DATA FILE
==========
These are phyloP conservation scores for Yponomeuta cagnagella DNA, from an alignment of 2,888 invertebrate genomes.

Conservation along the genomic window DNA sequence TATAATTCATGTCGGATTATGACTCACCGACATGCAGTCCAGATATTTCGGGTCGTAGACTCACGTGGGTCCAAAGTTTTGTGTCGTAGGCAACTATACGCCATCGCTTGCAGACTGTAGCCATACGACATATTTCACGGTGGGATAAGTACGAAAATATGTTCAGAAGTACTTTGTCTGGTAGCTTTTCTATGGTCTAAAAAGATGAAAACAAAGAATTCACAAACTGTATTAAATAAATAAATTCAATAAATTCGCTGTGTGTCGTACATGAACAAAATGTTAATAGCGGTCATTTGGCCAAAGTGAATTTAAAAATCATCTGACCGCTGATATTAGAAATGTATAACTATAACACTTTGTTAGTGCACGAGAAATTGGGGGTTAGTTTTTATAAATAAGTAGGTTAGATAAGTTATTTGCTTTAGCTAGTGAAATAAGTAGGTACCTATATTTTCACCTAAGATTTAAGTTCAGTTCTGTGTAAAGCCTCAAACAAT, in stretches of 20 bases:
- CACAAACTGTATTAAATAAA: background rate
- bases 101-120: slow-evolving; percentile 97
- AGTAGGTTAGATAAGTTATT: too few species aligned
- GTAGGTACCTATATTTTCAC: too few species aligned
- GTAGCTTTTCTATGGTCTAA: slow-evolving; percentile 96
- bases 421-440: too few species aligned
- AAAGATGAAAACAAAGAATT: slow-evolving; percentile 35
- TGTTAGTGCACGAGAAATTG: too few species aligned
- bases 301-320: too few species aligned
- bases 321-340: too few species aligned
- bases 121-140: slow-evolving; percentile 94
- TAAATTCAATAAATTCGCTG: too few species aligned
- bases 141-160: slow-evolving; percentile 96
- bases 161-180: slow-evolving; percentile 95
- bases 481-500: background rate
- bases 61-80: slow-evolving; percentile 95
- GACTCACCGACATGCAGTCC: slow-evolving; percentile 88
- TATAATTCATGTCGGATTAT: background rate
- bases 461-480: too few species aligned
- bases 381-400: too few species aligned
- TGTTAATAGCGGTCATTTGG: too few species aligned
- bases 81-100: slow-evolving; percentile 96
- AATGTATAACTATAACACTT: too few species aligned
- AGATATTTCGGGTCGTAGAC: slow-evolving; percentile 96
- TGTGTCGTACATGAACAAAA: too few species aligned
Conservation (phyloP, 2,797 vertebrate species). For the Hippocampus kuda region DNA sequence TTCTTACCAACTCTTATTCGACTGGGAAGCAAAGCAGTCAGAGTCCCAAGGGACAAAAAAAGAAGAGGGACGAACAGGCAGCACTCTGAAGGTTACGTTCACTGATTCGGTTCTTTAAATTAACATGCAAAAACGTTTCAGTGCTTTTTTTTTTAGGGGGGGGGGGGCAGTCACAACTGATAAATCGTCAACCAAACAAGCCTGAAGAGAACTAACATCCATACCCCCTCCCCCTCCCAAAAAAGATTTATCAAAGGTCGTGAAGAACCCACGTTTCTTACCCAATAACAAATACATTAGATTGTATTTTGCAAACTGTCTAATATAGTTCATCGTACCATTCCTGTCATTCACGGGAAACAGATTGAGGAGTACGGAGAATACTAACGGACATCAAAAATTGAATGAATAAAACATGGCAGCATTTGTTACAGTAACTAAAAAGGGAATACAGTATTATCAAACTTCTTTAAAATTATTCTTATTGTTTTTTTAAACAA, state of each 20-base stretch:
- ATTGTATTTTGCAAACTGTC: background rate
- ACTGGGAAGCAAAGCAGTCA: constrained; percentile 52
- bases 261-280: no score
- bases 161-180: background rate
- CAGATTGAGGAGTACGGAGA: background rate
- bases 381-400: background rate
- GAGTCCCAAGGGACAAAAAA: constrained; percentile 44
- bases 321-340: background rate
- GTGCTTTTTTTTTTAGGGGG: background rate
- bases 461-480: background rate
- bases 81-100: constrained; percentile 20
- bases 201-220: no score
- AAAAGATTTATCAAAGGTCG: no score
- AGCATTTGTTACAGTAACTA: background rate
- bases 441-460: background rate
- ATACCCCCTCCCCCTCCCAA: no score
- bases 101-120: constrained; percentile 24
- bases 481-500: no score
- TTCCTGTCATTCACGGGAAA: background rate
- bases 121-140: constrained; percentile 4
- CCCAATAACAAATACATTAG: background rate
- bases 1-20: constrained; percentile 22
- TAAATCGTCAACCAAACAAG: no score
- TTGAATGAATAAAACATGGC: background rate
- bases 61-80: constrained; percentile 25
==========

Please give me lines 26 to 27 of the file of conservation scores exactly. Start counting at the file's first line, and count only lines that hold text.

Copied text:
- AGATATTTCGGGTCGTAGAC: slow-evolving; percentile 96
- TGTGTCGTACATGAACAAAA: too few species aligned